Prosecutors worry social media may take away from eye witness cr -

Prosecutors worry social media may take away from eye witness credibility

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The impact of social media on an eyewitness account of a crime is so powerful, investigators say it's reshaping the way they handle big cases.

The State of Oregon is known among lawyers and psychologists for practicing some of the best eyewitness identification procedures in the country.

The Multnomah County District Attorney’s office took things a step further by developing its own protocol which follows even stricter guidelines.

Even still, prosecutors say social media has a way of compromising their cases.

The use of social media during an investigation is somewhat of a double-edged sword. Without question, investigators say there are major benefits, explaining that more eyes on a shared photo of a wanted felon mean better odds that person is captured.

But sometimes online photo sharing can be detrimental to a case, especially when it comes to preserving the accuracy of an eyewitness account.

"Just like a fingerprint is ruined with spilled coffee on it, a memory can be ruined if it starts getting contaminated with other sources of information," Daniel Reisburg, Professor of Psychology at Reed College, explained.

Reisburg studies the human memory extensively. He says a witness to a crime is typically good at remembering faces, especially when that witness is emotionally involved in what happened.

He also said, though, that those memories are vulnerable and easily tainted.

"Often times, victims of a crime are curious to find out what happened, so they do their own amateur investigation,” Reisburg said. “They talk to people in the neighborhood, they get on Facebook to see what people are saying about crimes. That's done with the best of intentions, they're trying to figure out what happened."

While the intentions may be good, the outcomes may not, he explained.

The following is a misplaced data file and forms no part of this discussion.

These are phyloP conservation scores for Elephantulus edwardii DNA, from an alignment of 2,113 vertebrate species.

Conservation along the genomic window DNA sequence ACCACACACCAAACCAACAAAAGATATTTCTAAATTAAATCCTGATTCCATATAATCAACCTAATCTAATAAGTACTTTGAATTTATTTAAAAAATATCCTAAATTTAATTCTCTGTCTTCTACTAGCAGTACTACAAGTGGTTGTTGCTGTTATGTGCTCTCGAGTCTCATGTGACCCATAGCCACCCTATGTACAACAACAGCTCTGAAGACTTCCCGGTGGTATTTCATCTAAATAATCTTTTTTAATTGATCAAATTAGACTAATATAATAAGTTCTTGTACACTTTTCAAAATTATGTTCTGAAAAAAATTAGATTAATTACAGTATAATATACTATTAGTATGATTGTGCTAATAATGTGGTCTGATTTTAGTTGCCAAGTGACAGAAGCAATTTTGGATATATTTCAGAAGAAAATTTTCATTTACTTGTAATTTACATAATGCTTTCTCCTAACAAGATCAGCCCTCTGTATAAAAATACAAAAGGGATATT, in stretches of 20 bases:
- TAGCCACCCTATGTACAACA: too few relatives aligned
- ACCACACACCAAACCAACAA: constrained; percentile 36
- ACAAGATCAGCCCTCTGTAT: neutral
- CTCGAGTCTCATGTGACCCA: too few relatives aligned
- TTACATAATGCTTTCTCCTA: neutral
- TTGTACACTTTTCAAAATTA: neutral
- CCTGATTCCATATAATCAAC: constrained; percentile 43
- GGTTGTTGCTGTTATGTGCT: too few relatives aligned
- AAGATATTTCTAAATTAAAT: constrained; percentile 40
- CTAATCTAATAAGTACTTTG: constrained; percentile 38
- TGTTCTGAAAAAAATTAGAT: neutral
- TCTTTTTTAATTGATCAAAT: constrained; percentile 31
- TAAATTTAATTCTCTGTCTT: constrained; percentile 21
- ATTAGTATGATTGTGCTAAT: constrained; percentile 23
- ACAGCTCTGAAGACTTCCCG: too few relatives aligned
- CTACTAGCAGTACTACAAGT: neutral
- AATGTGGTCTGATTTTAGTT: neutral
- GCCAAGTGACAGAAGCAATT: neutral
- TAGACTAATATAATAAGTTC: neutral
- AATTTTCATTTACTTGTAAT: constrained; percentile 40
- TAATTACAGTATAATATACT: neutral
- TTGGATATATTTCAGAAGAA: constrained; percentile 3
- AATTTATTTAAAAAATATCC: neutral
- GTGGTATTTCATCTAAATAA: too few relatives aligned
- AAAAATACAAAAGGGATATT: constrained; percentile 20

"But, the difficulty with that is that pictures online could be bogus, something might be wrong, or maybe the information is true, but the problem is it becomes part of their memory,” Reisburg said. “If two people report it, and one person picked it up from another, it's misleading."

Investigators will sometimes throw out a positive suspect identification altogether when they realize a witness was influenced by something that person saw online.

"There was a robbery case where I had multiple victims and a booking photo was showed to one witness that hadn't been asked to go through the ID process. That was a problem," Multnomah County Chief Deputy District Attorney Chuck Sparks said. "The deputy had to find a different way to ID that person because the ID process itself was called into question, and we had to be certain we had the right person."

Sparks says it's nearly impossible these days to prevent a big case from being talked about online. But the DA's office is now taking steps to prevent mug shots in sensitive cases from being shared on the internet to preserve the memory of a prospective witness pool.

"In cases where an ID is ongoing, we'll try to withhold a booking photo for as long as it takes to complete ID process, and sometimes that can be months," Sparks said. "In some cases, witnesses will come forward much later in a case and if that happens we want to make sure that we get a clean ID and they weren't influenced by something they saw online." 

Sparks says because of DNA evidence and cell phone records, it's rare these days that a whole case would hinge on a single eyewitness ID, but it is possible. Which means the work they do to preserve the integrity of their cases is critical.

"Eye witness accounts are part of big picture. It's one piece to the puzzle and of course, we're looking at all evidence," Sparks said.

Ideally, investigators say they like to talk to an eyewitness within the first 24-48 hours of when the crime occurred, mainly because it reduces the chance of their memory being tainted by things like social media.

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